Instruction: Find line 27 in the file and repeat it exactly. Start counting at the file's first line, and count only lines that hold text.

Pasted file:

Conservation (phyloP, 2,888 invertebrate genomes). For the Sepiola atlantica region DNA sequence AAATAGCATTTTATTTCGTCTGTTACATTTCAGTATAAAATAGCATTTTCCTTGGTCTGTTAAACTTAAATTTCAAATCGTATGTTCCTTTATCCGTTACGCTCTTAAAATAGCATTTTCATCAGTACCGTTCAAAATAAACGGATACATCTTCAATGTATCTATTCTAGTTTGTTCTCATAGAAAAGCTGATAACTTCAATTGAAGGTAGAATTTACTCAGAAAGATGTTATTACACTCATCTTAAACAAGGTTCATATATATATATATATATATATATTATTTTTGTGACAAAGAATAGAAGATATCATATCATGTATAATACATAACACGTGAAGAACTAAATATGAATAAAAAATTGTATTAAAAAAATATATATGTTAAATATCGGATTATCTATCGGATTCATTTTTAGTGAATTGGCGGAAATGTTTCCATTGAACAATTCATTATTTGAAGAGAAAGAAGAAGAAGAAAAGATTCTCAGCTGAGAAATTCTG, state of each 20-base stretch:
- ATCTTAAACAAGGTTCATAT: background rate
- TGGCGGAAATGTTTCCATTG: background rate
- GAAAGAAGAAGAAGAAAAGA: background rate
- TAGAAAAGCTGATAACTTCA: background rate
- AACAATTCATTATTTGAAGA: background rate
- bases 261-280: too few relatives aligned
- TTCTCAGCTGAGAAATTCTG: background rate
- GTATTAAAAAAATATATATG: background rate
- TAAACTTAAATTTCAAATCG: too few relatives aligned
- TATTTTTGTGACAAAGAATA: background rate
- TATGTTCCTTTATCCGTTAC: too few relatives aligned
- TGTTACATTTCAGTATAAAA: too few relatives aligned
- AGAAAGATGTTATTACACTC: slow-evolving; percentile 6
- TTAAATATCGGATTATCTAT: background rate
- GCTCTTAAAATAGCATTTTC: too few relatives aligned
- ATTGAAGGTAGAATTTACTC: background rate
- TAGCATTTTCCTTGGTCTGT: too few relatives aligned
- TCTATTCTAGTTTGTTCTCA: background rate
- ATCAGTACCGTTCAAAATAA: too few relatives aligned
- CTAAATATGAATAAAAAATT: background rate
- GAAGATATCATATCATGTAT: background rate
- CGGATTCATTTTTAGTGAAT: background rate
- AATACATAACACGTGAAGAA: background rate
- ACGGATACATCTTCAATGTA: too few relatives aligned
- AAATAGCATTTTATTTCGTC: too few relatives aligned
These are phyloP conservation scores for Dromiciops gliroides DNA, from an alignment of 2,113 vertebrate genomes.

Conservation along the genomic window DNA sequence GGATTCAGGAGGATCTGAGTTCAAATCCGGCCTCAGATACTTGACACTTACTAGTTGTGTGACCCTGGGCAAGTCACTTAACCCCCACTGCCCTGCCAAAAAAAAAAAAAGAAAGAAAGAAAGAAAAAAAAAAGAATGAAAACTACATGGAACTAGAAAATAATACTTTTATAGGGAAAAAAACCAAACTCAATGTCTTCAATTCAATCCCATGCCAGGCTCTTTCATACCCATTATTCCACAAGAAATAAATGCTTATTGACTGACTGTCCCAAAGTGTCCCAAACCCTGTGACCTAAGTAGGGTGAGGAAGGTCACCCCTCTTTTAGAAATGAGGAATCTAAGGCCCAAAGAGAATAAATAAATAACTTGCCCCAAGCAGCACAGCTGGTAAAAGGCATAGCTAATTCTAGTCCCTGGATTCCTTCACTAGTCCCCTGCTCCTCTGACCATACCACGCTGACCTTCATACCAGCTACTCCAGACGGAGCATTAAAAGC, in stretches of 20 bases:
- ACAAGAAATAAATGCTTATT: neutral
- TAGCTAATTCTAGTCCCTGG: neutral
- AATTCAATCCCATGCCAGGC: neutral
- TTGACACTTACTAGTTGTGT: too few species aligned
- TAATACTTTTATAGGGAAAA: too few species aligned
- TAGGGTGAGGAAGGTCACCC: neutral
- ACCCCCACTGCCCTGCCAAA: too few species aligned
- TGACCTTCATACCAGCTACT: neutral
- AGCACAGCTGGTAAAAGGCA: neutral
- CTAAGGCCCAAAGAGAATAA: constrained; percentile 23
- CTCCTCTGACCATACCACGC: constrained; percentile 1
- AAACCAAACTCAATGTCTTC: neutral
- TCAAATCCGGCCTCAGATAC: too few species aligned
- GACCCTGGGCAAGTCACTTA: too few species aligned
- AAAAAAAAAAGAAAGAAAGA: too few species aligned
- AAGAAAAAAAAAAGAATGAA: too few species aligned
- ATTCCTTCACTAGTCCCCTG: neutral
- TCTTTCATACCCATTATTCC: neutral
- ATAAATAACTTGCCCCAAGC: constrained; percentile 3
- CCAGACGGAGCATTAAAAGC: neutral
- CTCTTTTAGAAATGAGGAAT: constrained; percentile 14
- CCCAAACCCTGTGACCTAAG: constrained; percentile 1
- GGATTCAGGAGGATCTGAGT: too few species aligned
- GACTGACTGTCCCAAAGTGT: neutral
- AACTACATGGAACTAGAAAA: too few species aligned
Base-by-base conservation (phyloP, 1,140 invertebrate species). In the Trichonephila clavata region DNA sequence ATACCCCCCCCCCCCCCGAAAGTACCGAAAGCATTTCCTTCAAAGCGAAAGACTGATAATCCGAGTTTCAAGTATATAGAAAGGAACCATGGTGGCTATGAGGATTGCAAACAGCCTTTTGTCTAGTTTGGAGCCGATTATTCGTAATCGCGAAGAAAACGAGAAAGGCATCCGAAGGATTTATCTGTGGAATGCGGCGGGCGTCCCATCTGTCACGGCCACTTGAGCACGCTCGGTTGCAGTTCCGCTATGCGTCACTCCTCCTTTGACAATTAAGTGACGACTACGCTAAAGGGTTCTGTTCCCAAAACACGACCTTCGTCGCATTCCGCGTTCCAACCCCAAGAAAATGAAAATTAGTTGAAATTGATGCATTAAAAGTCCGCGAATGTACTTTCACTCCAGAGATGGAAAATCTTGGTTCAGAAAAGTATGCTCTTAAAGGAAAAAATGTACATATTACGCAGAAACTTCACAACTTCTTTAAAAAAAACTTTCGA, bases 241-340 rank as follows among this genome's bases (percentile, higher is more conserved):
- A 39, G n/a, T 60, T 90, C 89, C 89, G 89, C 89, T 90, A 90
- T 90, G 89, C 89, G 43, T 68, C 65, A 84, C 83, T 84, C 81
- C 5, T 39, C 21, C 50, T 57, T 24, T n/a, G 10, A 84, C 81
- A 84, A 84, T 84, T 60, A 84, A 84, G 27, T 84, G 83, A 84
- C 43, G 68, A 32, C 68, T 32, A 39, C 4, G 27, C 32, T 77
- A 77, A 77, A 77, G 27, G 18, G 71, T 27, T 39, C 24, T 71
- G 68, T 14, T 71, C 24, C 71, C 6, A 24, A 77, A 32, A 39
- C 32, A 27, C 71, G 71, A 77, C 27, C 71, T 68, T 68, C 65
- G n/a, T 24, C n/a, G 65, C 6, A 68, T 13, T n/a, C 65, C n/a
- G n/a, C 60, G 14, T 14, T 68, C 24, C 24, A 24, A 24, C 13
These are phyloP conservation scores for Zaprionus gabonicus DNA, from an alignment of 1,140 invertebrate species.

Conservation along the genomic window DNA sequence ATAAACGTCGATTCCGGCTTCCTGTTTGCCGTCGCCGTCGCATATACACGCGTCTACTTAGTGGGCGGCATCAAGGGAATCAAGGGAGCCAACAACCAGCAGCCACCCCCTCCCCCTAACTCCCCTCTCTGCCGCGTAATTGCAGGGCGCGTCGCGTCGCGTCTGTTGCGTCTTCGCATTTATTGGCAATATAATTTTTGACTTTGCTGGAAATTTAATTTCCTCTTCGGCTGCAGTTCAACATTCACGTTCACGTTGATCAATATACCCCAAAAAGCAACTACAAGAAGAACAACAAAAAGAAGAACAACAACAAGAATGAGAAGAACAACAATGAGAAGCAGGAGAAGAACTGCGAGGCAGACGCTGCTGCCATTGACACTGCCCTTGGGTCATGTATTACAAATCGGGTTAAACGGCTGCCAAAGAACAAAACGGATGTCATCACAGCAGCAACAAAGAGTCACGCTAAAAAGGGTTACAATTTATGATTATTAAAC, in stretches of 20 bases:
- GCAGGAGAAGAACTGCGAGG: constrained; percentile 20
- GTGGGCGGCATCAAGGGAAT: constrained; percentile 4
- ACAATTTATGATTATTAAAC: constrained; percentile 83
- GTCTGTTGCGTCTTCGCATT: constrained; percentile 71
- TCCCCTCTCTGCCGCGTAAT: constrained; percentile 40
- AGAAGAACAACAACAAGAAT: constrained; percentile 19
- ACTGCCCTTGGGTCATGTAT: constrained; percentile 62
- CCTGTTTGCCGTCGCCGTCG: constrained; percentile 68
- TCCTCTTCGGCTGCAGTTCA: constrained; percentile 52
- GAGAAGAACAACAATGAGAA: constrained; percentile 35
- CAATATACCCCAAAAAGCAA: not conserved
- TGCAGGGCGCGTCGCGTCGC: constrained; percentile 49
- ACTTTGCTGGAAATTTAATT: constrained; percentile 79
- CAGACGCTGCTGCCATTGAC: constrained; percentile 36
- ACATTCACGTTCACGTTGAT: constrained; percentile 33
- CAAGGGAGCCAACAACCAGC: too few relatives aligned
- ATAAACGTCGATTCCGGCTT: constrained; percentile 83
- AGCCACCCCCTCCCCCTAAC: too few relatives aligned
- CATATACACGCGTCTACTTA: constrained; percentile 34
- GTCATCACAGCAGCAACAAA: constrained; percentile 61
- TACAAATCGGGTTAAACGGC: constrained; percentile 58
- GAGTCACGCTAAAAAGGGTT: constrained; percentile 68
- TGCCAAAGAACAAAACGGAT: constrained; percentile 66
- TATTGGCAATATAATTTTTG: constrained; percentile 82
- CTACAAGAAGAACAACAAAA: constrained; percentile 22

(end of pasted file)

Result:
These are phyloP conservation scores for Dromiciops gliroides DNA, from an alignment of 2,113 vertebrate genomes.